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The 2023 Ryder Cup: A Spectacle of Golf, Tradition, and Business

This biennial contest, steeped in history and tradition, pits the golfing titans of the United States against their European counterparts. Taking place at the picturesque Marco Simone Golf & Country Club in Rome, Italy

This week, the global golfing community witnessed a grand spectacle as 24 of the world's finest golfers embarked on a journey to Europe for the 44th edition of The Ryder Cup. This biennial contest, steeped in history and tradition, pits the golfing titans of the United States against their European counterparts. Taking place at the picturesque Marco Simone Golf & Country Club in Rome, Italy, this event is not only a showcase of golfing prowess but also an exploration of intriguing facets like player prize money, the infamous "envelope rule," ticket pricing, and the rich history of the Ryder Cup.

A Legacy Born in 1927

The Ryder Cup's roots can be traced back to 1927, but its genesis can be found in events that transpired six years earlier. In 1921, golfers from Great Britain and the United States faced off in match play at Gleneagles in Scotland, a friendly precursor to the 1921 Open Championship. This informal tournament repeated in 1926, and it was during this time that Samuel Ryder, a wealthy English businessman, became enchanted by the idea.

Samuel Ryder, who had taken up golf at the age of around 50, was an ardent devotee of the sport. Legend has it that he invested substantial sums in golf lessons from the professional golfer Abe Mitchell. Inspired by the 1926 match play tournament, Ryder decided to formalize the event. He created a deed of trust with the British PGA and donated a magnificent £250 gold cup, adorned with a 17-inch figurine of Abe Mitchell. Thus, the Ryder Cup was officially established.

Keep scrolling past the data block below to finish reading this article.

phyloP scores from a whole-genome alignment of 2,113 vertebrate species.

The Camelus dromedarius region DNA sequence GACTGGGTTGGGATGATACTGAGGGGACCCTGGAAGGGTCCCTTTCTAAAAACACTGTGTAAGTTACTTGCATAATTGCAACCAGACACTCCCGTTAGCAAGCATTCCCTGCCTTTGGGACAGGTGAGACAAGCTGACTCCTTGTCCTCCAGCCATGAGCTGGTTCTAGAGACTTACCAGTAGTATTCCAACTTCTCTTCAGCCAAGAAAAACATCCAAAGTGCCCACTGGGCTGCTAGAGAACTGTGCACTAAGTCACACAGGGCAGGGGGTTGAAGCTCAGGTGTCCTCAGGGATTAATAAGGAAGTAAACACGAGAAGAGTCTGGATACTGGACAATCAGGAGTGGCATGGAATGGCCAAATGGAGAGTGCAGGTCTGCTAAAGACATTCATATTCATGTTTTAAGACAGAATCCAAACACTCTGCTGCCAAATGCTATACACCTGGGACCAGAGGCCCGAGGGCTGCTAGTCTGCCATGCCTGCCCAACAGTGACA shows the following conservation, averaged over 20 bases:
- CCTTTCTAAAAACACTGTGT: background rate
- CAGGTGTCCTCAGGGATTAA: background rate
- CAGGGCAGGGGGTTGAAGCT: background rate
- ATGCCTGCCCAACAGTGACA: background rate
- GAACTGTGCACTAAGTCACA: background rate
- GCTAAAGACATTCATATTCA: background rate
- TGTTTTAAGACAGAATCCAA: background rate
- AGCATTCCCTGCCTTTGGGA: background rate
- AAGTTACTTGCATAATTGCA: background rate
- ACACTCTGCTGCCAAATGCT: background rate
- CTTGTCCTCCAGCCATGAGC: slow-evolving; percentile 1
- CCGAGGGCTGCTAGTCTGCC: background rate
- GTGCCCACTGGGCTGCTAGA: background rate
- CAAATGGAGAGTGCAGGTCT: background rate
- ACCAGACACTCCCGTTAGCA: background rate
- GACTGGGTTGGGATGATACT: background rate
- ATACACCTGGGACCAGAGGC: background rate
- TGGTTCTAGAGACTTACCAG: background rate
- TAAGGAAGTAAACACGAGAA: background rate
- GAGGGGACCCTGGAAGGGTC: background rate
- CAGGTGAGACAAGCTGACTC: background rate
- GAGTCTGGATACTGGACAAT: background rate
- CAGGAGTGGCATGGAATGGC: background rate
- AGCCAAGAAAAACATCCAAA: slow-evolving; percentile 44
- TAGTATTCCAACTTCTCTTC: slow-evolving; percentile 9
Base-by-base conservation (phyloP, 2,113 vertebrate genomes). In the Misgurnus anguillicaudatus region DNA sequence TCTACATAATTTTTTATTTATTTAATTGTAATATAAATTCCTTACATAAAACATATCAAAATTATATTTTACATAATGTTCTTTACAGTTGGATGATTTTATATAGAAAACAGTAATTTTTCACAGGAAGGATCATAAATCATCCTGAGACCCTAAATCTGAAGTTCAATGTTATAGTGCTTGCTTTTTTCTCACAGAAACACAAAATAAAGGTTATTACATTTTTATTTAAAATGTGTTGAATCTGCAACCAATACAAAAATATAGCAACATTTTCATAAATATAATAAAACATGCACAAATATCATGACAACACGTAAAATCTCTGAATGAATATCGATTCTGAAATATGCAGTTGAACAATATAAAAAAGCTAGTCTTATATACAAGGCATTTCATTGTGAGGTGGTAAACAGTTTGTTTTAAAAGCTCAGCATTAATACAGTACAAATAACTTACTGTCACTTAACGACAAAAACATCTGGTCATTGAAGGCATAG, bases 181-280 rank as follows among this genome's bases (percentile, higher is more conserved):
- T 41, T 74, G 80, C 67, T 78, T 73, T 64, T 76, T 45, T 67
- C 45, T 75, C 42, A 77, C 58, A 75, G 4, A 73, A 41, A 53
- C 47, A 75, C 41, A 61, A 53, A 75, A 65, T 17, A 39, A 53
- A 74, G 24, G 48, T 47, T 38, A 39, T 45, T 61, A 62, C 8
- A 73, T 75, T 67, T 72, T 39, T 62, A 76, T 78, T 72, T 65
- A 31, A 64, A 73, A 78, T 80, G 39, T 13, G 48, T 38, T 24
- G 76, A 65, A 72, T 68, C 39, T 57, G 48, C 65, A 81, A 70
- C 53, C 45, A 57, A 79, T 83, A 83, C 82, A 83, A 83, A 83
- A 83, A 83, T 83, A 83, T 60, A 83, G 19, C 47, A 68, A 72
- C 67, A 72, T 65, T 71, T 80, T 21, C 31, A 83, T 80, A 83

The inaugural tournament unfolded from June 3 to 4, 1927, at Worcester Country Club in Massachusetts. Led by the legendary 11-time major winner Walter Hagen, the United States team triumphed, beating the British team 9.5 to 2.5. Subsequently, after a period of dominance by the United States, Great Britain expanded its talent pool to include all of Continental Europe, shaping the Ryder Cup into the competition we know today.

The Business of the Ryder Cup: A Multimillion-Dollar Affair

Over the course of 96 years, the Ryder Cup has evolved into a global sporting phenomenon. The first tee, affectionately known as the most electric hole in golf, witnesses the cheers and jeers of 6,500 passionate spectators for each player.

However, the business behind the tournament is equally impressive. The 2021 Ryder Cup, for example, garnered an average viewership of 2.47 million over three days of competition. The event secured a monumental 15-year, $440 million TV deal with NBC. Approximately 150,000 spectators attend the Ryder Cup, paying between $53 to $1,500 for tickets on the primary market, with prices soaring 2-10 times higher on the secondary market.

The 2023 Ryder Cup also boasts a merchandise shop covering over 40,000 square feet, offering more than 1,000 different items. Sponsorship revenue during the current Ryder Cup cycle (2019-2023) has surged by an impressive 153%, drawing support from renowned companies such as Rolex, BMW, Citi, Hilton, PepsiCo, UPS, Titleist, Polo Ralph Lauren, Moët & Chandon, and more.